Closer to the airport, the driver’s patience ran out. In Sinhala, he asked, ‘Malli (younger brother), up to what level of cricket have you played?’

Politely the passenger replied,

‘Test cricket.’

He being an ordinary fan and not an aficionado, was left speechless. In retrospect, it was hard to remember someone who had played only 14 Tests across nine years.

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An Outsider’s Inside View of Sri Lankan Cricket

An outsider's inside view of Sri Lankan cricket. A book review of Winds Behind the Willows by Andrew Fidel Fernando.

First, allow me to lay out a bias: I was probably always going to like this one.

Sri Lanka does not, alas, produce a wealth of cricket books. Where Ben Stokes already has a hardcover in circulation, Muttiah Muralitharan is yet to flog a 400-page grievance – the likes of which has recently become the prerogative of so many retired cricketers. (And of endured hardships, who could possibly have a greater store than Murali?)

A cricket book out of Sri Lanka is rare enough, but with Winds Behind the Willows, Ranjan Mellawa has produced something truly unique: memoirs of a lifelong fan. There are no tiffs with former captains, or gripes about selectors here. Here are rough-and-ready touring tales from six global tournaments, and many Tests besides. Here is a bird’s eye view of Sri Lankan cricket’s many tumbling transformations in Mellawa’s five decades of following cricket.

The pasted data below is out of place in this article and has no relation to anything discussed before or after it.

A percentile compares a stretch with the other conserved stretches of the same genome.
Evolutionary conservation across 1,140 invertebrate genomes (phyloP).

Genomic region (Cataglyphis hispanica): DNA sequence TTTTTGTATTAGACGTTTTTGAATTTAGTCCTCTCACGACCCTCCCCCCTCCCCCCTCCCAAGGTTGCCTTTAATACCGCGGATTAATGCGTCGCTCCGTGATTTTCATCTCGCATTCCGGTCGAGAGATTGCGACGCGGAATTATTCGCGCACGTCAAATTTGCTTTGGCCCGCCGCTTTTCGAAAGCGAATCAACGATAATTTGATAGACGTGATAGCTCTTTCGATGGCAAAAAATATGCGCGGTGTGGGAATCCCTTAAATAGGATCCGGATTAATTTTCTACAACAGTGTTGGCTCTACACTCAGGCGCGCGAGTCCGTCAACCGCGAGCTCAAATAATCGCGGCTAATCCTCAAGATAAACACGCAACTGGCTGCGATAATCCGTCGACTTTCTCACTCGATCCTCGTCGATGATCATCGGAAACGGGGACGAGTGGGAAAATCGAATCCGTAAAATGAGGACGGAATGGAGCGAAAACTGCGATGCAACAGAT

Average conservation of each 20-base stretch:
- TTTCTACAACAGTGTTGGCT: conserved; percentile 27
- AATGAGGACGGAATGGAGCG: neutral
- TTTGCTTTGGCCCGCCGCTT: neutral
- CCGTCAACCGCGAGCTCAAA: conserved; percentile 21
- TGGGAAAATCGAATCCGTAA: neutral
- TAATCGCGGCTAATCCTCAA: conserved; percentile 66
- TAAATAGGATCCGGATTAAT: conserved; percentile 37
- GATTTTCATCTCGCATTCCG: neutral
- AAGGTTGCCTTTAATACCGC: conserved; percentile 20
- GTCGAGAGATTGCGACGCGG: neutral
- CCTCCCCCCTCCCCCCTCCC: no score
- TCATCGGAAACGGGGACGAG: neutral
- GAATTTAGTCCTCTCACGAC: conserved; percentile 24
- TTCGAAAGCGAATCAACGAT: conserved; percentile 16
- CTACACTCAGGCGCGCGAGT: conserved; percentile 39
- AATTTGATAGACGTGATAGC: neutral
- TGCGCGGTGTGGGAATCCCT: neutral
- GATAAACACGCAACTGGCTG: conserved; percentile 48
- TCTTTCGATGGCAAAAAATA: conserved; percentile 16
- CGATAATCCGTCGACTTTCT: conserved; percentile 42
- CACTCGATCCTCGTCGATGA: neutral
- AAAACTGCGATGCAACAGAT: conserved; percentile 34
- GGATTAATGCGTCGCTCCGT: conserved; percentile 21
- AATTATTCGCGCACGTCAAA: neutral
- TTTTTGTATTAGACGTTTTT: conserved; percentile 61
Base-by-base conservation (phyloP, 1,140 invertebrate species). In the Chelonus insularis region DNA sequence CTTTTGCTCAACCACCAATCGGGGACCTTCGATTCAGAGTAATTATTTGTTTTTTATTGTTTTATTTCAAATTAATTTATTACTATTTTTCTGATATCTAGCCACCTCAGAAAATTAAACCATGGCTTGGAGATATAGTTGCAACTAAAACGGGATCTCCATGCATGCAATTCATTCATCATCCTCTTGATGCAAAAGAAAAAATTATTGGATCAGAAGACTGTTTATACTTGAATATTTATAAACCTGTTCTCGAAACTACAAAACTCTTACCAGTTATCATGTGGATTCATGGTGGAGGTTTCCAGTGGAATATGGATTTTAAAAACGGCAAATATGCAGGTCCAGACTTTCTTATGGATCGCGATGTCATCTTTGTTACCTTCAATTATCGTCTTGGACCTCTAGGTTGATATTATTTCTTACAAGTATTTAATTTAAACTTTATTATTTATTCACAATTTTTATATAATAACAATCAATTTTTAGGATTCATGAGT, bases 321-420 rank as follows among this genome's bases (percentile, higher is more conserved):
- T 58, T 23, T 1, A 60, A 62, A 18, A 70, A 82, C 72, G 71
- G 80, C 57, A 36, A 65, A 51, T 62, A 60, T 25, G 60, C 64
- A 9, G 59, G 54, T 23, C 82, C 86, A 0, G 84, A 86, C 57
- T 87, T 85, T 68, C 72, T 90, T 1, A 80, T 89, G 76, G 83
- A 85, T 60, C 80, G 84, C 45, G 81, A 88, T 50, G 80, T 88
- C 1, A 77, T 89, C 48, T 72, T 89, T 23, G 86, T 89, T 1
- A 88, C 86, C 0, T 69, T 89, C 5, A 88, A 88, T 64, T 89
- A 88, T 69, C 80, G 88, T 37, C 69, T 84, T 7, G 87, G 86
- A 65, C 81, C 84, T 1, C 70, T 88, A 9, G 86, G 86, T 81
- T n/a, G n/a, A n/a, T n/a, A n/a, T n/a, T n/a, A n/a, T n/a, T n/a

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The Seven-Year Itch of Sri Lanka Cricket!

Historic figures in the history of Sri Lankan cricket, lost out on proper recognition.

Due to the ignorance of the officials of the (Sri Lanka) cricket board, players of that era [1982-1988] although they did play cricket, which could have been awarded the first-class tag, lost out. Such records could have been entered against their respective names in the international first-class cricket records. A tragic loss.

Old timers would recall Billy Wilder’s whimsical Hollywood film made in 1955 starring Marilyn Monroe and Tom Ewell. In this satire, Wilder attempts to portray that most men after seven years of marriage their passions tend to stray. Hence ‘The Seven Year Itch’. Sri Lanka cricket too had that itch but due to different reasons! Reasons of ignorance.